Individually you can be helped to find your Truth that is different of everyone. 


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Discernment is recommended.
 
 

 

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publicado por achama às 18:09
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Quinta-feira, 9 de Abril de 2020

How to Cultivate Empathy and Compassion in the Coronavirus Crisis

How to Cultivate Empathy and Compassion in the Coronavirus Crisis

Lottie Miles, M.A.

learning-mind.com

Posted April 8th, 2020.

 
Empathy and Compassion coronavirus.

 


During these uncertain times, more and more of us around the world face curfews and social distancing. However, we know that too much inward focus can lead to us feeling isolated. On the other hand, studies show numerous benefits from giving social support and practicing empathy and compassion for others.
Indeed, compassion for others can reduce loneliness and stress and increase feelings of happiness and connectedness. So how can we cultivate empathy and compassion during the time of the coronavirus?
In this post, we outline 5 ways to cultivate these feelings after first looking at why empathy and compassion might be so good for us.

Why Is Compassion and Empathy for Others Beneficial?

During times of need, humans naturally seek to care for and protect others. This happens for biological and neurological reasons.
Inagaki argues that the same neural regions drawn on in maternal caregiving and providing social support to others are also used by the brain to process rewards. Moreover, they inhibit connections in the brain that trigger stress and a sense of threat. This highlights why looking after others can be so good for our mental health.
Caring for others is not just morally right but actually plays a role in the survival of the human species. For example, when caring for a baby who requires intense support at the start of life.
Similarly, the anthropologist Margaret Mead notes that the first sign of civilization in ancient cultures is demonstrated by bones that have healed. If animals break a bone, they will die before it heals. A broken bone that is healed indicates the time has been taken by someone other than the human themselves to care and nurture them back to good health.
Together, these factors might explain why Brown’s study found that providing care for others is actually more beneficial than receiving it. Their study showed that mortality was significantly reduced for those who provided instrumental support to their loved ones.
Receiving support had no effect on mortality. These examples then, serve to highlight that compassion and empathy for others is not just morally right. In fact, they show that compassion is both an evolutionary mechanism of survival and a fundamental aspect of humanity.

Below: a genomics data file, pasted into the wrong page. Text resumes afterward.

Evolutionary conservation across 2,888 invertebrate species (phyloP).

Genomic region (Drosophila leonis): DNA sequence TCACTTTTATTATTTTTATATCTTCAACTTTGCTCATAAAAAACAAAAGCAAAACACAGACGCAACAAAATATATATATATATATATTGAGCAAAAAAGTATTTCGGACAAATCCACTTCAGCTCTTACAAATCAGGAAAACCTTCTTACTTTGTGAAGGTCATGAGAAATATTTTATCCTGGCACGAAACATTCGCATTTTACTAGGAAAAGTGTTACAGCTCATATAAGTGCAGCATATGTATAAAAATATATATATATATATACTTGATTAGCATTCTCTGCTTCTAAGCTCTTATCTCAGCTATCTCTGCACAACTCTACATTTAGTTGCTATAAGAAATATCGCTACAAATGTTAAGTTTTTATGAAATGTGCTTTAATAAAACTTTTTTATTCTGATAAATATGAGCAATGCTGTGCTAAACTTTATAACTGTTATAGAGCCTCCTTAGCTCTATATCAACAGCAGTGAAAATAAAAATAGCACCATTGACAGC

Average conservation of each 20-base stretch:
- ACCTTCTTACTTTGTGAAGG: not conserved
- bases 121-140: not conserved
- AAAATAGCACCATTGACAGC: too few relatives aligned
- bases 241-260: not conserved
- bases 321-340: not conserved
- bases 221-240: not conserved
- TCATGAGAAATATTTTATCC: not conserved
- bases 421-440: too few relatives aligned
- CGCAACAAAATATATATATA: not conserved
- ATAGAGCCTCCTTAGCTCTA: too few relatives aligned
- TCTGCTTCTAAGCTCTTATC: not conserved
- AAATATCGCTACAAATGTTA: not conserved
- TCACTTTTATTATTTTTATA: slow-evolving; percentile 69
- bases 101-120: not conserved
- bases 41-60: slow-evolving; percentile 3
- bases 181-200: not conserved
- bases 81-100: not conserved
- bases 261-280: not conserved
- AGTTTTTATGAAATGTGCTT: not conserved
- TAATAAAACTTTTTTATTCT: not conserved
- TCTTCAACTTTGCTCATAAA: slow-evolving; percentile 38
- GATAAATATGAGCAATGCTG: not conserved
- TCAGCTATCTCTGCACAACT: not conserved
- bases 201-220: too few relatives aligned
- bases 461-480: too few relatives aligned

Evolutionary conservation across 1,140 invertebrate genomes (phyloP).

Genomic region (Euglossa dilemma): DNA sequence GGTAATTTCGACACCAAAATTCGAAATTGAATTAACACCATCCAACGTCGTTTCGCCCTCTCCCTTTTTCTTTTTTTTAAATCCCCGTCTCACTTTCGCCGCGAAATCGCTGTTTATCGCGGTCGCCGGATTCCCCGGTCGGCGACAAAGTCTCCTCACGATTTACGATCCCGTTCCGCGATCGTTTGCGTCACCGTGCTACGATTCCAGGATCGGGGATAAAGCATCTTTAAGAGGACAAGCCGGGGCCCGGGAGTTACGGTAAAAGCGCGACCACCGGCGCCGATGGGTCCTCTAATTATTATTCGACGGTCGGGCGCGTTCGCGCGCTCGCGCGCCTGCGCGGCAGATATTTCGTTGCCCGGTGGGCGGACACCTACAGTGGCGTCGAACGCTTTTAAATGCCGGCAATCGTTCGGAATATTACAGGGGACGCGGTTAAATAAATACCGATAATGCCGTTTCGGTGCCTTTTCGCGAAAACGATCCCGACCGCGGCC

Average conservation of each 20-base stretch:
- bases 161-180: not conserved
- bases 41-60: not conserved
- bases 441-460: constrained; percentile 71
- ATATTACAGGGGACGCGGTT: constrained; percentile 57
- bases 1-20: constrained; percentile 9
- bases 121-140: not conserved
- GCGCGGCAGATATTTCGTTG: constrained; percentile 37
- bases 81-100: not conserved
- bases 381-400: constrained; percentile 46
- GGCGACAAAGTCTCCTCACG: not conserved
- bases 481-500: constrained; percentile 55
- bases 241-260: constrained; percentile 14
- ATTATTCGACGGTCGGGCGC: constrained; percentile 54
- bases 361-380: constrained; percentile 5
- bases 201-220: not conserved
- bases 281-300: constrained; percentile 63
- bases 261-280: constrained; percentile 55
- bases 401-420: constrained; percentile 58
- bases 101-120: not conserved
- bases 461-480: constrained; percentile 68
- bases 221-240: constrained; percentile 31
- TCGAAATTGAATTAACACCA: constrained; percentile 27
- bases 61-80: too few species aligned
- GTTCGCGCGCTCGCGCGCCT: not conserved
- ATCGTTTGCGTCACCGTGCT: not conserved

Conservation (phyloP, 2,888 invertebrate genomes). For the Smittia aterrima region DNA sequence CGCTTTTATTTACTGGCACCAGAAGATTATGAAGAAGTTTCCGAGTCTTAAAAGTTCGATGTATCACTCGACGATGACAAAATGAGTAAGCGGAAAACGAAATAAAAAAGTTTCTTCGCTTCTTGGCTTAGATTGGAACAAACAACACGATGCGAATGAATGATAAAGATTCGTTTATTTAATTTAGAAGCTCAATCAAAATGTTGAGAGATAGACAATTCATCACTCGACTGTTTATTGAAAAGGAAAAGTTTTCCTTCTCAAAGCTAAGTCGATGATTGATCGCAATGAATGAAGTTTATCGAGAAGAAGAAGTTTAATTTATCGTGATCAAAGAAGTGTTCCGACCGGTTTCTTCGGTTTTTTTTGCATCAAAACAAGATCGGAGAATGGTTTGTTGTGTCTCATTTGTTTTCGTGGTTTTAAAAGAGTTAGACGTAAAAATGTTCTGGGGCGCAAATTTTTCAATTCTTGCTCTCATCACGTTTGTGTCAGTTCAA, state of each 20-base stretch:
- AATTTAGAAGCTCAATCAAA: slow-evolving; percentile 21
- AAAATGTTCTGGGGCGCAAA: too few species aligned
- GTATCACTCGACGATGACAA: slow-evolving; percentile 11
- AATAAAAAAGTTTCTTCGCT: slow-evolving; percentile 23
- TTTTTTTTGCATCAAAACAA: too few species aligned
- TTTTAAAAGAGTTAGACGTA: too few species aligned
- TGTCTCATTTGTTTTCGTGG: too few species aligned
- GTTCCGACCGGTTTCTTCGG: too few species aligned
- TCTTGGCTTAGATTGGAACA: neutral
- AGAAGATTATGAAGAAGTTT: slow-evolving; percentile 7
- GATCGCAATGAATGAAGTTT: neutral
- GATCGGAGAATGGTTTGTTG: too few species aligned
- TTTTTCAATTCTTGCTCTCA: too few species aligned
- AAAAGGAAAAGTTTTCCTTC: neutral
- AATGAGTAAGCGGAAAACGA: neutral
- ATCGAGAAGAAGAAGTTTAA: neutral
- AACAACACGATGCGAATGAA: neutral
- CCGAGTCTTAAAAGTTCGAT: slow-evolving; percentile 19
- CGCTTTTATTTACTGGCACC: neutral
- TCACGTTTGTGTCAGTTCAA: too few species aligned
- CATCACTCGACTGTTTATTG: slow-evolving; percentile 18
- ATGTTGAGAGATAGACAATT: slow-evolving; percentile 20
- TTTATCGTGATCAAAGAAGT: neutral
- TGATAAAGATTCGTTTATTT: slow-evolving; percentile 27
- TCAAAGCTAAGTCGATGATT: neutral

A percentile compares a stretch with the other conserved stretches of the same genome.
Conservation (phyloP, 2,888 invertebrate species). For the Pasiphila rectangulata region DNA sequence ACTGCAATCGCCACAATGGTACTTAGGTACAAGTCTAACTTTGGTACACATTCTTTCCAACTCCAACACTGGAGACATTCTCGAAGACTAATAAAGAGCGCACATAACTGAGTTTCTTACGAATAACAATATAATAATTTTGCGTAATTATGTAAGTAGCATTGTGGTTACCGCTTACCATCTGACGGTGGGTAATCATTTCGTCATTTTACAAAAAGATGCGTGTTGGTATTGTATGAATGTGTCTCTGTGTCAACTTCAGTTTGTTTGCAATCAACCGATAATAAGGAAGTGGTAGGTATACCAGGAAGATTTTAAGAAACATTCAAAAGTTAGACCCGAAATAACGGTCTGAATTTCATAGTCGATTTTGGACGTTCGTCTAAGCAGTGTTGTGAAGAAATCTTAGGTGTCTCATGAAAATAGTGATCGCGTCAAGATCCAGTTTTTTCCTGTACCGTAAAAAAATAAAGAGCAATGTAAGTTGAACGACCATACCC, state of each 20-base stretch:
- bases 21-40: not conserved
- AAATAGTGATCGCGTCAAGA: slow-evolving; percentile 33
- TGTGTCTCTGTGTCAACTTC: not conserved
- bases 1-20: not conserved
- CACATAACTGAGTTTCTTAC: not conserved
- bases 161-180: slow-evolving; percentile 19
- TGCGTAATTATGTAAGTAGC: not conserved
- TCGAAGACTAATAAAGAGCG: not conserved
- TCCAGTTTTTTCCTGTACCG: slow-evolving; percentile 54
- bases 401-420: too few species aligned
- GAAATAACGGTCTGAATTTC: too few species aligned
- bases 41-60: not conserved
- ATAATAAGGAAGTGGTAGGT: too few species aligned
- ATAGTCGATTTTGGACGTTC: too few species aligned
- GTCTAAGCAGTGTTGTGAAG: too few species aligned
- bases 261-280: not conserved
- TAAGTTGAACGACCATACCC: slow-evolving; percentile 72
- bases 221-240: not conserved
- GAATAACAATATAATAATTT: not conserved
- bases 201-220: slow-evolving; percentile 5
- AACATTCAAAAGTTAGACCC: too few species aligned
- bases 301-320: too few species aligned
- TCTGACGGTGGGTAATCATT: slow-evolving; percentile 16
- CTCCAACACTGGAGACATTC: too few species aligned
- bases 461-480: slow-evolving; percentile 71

Cultivating Empathy and Compassion during the Coronavirus Crisis

So how can you tuck into a healthy dose of compassion and empathy? Here, we outline 5 simple ways you can stay connected with others, build community spirit, and look after one another whilst socially distancing:
1. Follow guidelines & stay home
As the article ‘Half of Uruguay’s coronavirus cases traced to a single guest at a society party’ shows, not staying home can be the least compassionate thing you could do. Therefore, staying home is one of the main ways you can show compassion for everyone during the coronavirus crisis.
One of the most effective methods of helping stop the spread of coronavirus is social distancing. Staying at home more will help you prevent hospitals from being overrun and reduce deaths. People all over the world are practicing similar measures.
So staying at home can actually be a way to feel connected with the global community too. However, it is important to remember how to avoid emotional distancing during social distancing.

2. Community organizing – at a distance

There are so many ways to virtually communicate. WhatsApp, Skype, Zoom, and other communications platforms mean we can look after people in our community in different ways. We can also do this whilst avoiding sharing the same physical space. However, if we are going to effectively care for vulnerable people in our community, it is vital to organize our efforts collectively.
Fortunately, joining a mutual-aid network can help you feel close to the community around you. Together, you will be able to more safely support the vulnerable in your community.

3. Offer to bring groceries to those socially isolating

Whilst you could do this independently of point 2, it will be better if you do them both together. Since the goal of social distancing is minimizing social contact, everyone is required to cut down shop visits.
By coordinating for multiple people at once, we can support more people in one go to get their essentials. This can keep total shop visits down to a minimum in our community whilst helping us cultivate compassion.
4. Be kind to people in vulnerable jobs